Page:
And what about the crew? Weren't they saying anything when they saw you use the GPS?
    2. I only use my GPS and antenna on airlines that approve the devices. In 14 years of using them on planes nobody has complained yet and sometimes a flight attendant will come and ask me "where are we now?"
    ------------------------------------------------------------------------------------

    "Just because you think you're paranoid doesn't mean they aren't really out to get you!"
  • I only use my GPS and antenna on airlines that approve the devices. In 14 years of using them on planes nobody has complained yet and sometimes a flight attendant will come and ask me "where are we now?"
    I've only been hassled once. It was pre-9/11 when you could still have a debate with a crew member without being tasered at 35,000 feet. The flight attendant argued that since the GPSr was a navigation device then I could potentially hack into the plane's navigation system and gain control. I didn't realize that it was that easy. Duh!
  • Spyder63 231 Points
    I have a good friend that flew for United for 30 years finishing his career flying 747s to Europe. We have discussed GPS use and as captain/pilot he never had any concern that there were most likely several in use back in the cabin on any given flight . He also said there was probably more than one instance where a passenger with a GPS had a more accurate fix on their position than they did in the cockpit!! Now that was more information that I wanted to know!!!!! :shock: :shock:

    Spoke with a US Airways pilot several years ago that admitted he kept his own Garmin GPS up on the "dashboard" on his flights. After a cross-country flight as I was exiting the plane he asked me "How did I do?" I replied, "What would you guys do without the Interstate Highway system?" :lol:
  • I only use my GPS and antenna on airlines that approve the devices. In 14 years of using them on planes nobody has complained yet and sometimes a flight attendant will come and ask me "where are we now?"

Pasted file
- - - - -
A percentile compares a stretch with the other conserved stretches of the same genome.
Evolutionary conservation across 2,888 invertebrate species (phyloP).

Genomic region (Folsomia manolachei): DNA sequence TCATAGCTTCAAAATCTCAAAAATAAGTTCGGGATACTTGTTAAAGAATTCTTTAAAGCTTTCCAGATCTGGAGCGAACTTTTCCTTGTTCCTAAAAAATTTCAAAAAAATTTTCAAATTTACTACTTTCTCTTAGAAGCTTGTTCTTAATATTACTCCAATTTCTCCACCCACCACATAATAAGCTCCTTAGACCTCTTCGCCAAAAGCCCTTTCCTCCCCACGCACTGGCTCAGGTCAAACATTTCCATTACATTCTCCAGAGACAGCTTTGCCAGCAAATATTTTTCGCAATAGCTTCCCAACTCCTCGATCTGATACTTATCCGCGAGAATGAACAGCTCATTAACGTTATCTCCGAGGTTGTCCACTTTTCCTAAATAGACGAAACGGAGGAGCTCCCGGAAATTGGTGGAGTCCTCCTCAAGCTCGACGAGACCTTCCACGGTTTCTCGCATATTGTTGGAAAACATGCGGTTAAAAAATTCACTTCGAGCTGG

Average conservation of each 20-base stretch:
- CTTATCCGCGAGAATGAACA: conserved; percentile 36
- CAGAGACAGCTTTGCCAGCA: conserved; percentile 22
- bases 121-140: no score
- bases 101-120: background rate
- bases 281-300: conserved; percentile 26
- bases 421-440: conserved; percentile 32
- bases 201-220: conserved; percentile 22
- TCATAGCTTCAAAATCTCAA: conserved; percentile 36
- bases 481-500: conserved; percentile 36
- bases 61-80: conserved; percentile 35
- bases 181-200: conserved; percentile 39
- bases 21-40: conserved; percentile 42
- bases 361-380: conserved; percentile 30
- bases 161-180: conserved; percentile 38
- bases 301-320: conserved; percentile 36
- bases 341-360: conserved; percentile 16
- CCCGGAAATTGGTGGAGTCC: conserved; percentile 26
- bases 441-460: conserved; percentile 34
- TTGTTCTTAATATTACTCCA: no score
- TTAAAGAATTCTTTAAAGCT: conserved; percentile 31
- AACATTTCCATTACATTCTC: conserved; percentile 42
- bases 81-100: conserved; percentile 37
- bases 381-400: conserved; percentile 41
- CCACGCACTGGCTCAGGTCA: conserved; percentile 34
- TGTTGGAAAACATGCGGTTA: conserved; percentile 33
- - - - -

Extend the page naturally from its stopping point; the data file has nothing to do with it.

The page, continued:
I've only been hassled once. It was pre-9/11 when you could still have a debate with a crew member without being tasered at 35,000 feet. The flight attendant argued that since the GPSr was a navigation device then I could potentially hack into the plane's navigation system and gain control. I didn't realize that it was that easy. Duh!
    hahahah thats a good one. Meanwhile while she was harassing you, the guy across the isle from you had his laptop out and was REALLY hacking the plane's systems.
  • I used a simpler Garmin Legend. It was interesting to see 540PMH on the plane. I knew what scenery I was looking at, and exactly where I was. A window seat was definately necessary. I understood that there might be a problem using one, so, I didn't let the stewardess know that I was using it. I hid it when they walked by... I did not use it during takeoffs and landings. Oh, they usually start decent about 200 miles away, although coming into Vegas once they started decending less than 100 miles away. We ended up taking a 2 motor prop job from Indy to Milwaukee. It went 240MPH as I remember.
    MarkP
  • I recently flew to Vegas and I took my nuvi on the flight. I was on southwest and in their list of acceptable electronic devices you will find GPS receivers. So after we reached ten thousand feet, I put the suction cup on my window and mounted the GPS. Our top speed was around 540mph and our altitude was around 32,000ft. It was cool to track our flight path.
  • dinehdineh 0 Points
    I'm a pilot and I like, especially at night, to identify the lit towns and the rotating airport beacons. I've been able to get a good lock in an inboard seat with my Nüvi. As for being allowed to use it, a lot of the times it depends on the mood or lack of information with the flight attendants. I flew from CT to AZ and back last Christmas. Five legs in total with the same airline and was never told to put it away until the final return leg. I did and didn't argue even though GPS was NOT on the list of unapproved electronic devices in their in-flight magazine.
  • onthego 0 Points